Of course, this is all part of a larger debate about health care reform in the United States. There are certainly things to be concerned about in the proposed reforms, but rational debate and discussion about them is being drowned out by vacuous and uninformed screaming about things that are not even part of what is being proposed. The "deathers" like Sarah Palin who carry on about mythical "Obama Death Panels" and falsehoods about people being forced to drop the insurance they currently have and like are starting to make the "birther" nutjobs look relatively sane. Conservative talking heads like Limbaugh, Beck, and Malkin spout the lies, their listeners and viewers naively take it on faith that they are being told the truth, go out to town hall meetings with elected officials and vent their anger. Sadly, the most susceptible targets for this misinformation campaign are the elderly, who are being falsely told, point blank, explicitly, that Obama's proposed reforms will kill them!

This isn't civil political discourse. This is a one-sided screaming match.

(FYI: For an interesting glimpse into what is wrong with our current system, take a look here.)

Friday, July 31, 2009

Jack Dagger on the Tonight Show

Last night, an acquaintance of mine (by way of the Buccaneer's Beach Bash) appeared on The Tonight Show with Conan O'Brian and showed Conan how to throw knives and axes.

In the past, he has tutored David Boreanaz in knife throwing for an episode of Bones, and has also appeared in an episode of Monk.

He fibs a bit at the beginning. "Jack Dagger" is not his real name. Ladies and gents, meet Mr. Todd Abrams....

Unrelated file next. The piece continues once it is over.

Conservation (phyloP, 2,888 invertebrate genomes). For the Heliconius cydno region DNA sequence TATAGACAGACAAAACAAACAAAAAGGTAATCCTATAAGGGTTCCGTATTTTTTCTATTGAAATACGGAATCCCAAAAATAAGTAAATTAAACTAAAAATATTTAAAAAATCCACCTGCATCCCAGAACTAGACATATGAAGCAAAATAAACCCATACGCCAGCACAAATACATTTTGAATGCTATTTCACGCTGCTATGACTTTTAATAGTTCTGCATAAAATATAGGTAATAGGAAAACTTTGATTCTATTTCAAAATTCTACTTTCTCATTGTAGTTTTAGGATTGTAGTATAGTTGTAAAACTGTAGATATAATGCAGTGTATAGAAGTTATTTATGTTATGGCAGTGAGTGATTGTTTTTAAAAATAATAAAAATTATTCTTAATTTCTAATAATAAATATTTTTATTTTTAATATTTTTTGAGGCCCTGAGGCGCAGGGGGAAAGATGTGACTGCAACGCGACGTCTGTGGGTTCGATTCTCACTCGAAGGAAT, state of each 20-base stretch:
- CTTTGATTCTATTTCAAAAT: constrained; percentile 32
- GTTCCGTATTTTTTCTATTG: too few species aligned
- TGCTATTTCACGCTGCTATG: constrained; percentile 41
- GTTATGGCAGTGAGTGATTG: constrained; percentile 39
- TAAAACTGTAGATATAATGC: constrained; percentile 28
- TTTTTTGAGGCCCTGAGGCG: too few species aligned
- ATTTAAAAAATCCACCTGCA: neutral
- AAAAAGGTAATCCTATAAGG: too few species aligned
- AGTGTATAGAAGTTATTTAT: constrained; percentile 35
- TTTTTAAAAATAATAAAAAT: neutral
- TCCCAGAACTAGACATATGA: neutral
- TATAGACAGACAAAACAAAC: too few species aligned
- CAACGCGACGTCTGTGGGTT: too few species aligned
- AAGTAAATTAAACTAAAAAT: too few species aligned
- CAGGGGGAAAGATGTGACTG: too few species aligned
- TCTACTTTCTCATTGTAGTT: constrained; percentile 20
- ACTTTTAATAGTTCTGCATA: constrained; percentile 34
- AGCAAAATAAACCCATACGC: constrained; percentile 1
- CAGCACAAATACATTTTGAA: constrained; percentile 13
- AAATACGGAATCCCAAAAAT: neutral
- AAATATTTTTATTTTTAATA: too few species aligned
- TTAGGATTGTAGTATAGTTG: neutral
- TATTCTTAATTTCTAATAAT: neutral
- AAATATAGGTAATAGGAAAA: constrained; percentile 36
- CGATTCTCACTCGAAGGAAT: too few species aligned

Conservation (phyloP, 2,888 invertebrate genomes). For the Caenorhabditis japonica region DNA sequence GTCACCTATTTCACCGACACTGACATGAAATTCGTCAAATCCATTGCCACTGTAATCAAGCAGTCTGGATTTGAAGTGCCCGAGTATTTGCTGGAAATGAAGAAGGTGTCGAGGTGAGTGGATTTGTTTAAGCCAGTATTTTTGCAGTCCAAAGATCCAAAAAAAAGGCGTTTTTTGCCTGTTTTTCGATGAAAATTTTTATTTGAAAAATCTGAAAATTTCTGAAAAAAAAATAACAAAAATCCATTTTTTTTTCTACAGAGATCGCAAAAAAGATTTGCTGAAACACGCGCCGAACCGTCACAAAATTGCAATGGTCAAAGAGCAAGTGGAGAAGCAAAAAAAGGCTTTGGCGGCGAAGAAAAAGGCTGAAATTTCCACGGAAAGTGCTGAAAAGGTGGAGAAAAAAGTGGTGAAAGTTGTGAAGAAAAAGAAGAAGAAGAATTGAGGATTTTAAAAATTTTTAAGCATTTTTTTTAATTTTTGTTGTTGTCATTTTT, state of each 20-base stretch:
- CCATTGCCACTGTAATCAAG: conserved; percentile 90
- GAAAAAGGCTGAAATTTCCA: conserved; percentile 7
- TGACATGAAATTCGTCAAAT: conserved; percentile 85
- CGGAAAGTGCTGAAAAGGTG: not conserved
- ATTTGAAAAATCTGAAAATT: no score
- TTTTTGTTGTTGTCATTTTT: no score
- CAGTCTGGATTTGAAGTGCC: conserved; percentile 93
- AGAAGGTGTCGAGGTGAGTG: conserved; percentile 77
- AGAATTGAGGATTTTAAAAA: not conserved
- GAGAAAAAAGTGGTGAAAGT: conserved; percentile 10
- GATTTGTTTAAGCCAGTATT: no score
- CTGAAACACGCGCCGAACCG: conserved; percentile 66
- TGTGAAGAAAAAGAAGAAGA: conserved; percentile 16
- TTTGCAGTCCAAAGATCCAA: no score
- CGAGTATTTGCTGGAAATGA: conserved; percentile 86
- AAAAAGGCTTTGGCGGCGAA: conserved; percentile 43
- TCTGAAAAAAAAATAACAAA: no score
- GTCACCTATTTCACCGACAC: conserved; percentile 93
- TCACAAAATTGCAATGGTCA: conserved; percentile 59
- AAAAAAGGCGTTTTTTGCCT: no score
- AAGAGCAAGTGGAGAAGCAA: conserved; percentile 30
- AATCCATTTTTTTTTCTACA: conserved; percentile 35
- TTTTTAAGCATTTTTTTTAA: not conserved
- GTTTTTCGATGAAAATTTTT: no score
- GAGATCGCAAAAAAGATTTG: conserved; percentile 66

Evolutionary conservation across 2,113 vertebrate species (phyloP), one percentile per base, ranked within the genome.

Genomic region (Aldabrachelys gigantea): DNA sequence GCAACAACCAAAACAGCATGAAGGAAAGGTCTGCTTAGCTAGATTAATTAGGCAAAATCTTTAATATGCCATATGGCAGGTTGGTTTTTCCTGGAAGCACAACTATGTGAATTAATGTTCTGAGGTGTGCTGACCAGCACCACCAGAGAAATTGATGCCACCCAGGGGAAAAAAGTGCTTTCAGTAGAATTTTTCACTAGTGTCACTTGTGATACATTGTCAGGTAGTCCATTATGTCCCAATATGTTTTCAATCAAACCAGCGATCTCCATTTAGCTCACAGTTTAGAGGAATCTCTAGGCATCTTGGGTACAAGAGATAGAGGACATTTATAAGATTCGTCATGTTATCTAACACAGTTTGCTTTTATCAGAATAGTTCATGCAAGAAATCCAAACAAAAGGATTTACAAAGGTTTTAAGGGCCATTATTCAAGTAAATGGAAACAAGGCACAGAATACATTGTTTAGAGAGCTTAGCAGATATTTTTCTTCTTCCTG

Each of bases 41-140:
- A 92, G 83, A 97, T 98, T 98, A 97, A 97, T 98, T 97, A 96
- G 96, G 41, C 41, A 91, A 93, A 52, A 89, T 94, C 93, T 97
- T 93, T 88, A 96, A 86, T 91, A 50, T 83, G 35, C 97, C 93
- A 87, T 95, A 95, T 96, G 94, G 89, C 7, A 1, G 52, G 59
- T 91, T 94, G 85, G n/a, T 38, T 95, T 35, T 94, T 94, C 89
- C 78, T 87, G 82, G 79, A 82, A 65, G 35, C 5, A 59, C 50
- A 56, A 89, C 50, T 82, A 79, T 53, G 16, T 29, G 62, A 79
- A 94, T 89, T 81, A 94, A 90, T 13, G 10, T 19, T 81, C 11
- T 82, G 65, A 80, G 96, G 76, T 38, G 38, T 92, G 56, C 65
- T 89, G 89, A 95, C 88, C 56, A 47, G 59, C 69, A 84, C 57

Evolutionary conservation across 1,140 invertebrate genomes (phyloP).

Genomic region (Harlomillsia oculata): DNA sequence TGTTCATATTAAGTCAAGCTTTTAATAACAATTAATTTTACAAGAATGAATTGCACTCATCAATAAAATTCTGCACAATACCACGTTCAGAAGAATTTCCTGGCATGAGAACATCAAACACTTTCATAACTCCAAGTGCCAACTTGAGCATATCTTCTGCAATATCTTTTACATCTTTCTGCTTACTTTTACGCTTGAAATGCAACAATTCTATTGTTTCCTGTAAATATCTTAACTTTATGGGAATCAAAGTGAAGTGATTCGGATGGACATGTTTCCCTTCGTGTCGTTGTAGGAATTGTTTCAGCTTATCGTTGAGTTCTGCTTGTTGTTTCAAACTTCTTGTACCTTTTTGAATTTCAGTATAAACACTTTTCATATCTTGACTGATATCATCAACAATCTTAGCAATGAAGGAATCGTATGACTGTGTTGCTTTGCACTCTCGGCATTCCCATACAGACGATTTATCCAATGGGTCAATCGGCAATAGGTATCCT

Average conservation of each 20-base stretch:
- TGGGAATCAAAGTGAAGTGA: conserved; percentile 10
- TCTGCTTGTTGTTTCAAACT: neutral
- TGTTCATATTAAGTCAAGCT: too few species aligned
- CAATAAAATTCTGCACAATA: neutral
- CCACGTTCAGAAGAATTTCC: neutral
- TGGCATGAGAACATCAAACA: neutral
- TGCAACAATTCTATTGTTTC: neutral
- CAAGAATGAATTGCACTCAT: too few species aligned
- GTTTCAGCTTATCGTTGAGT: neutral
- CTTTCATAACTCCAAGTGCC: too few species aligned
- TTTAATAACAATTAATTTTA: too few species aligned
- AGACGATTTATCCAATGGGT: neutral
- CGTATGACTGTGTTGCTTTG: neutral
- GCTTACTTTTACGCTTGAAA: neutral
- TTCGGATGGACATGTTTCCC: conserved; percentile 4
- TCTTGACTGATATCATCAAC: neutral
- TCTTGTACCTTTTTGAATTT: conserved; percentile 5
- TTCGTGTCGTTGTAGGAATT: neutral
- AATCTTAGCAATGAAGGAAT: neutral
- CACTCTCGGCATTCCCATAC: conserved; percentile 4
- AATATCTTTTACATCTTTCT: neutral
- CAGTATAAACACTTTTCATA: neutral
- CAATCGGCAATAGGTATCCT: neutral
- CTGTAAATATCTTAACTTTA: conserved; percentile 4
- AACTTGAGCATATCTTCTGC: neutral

Wednesday, July 29, 2009

Stupidity on Parade V

It seems that Bill O'Reilly has absolutely no grasp of basic mathematics, not that this is a big shock....

For some bizarre reason, comprehensible only to himself, he seems to think that there is some strong correlation between population size and life expectancy, invisible to professional mathematicians and statisticians. Mark Chu-Carroll over at the "Good Math, Bad Math" blog sets the record straight quite nicely.

Friday, July 24, 2009

Alice in Wonderland Trailer

A teaser for Tim Burton's version of Alice in Wonderland is out, and it looks quite promising. This project is certainly an ideal vehicle for Burton's skewed cinematic asthetic, and Johnny Depp seems quite at home as the Mad Hatter. (Is it just me, or was Johnny Depp born to play over-the-top characters in tons of makeup and outlandish wardrobes?)

Thursday, July 23, 2009

Stupidity on Parade IV

The BURNS! Must be the metal oxide salts...

Rainbows didn't appear in sprinklers twenty years ago? Right.... Outta the gene pool, lady!

Tuesday, July 21, 2009

The Science of Apollo 11

Although the primary impetus behind the Apollo program was absurdly geopolitical (beating those pesky Commie Ruskies to the Moon), once we actually got to the Moon, science rightly took center stage. has a nice article about this, but the best part is that it links to two historically relevant science resources:

This isn't dumbed-down pop-sci tripe. This is the real deal, and I'm loving it.

Monday, July 20, 2009

"Man on the Moon!" - Cronkite and Apollo 11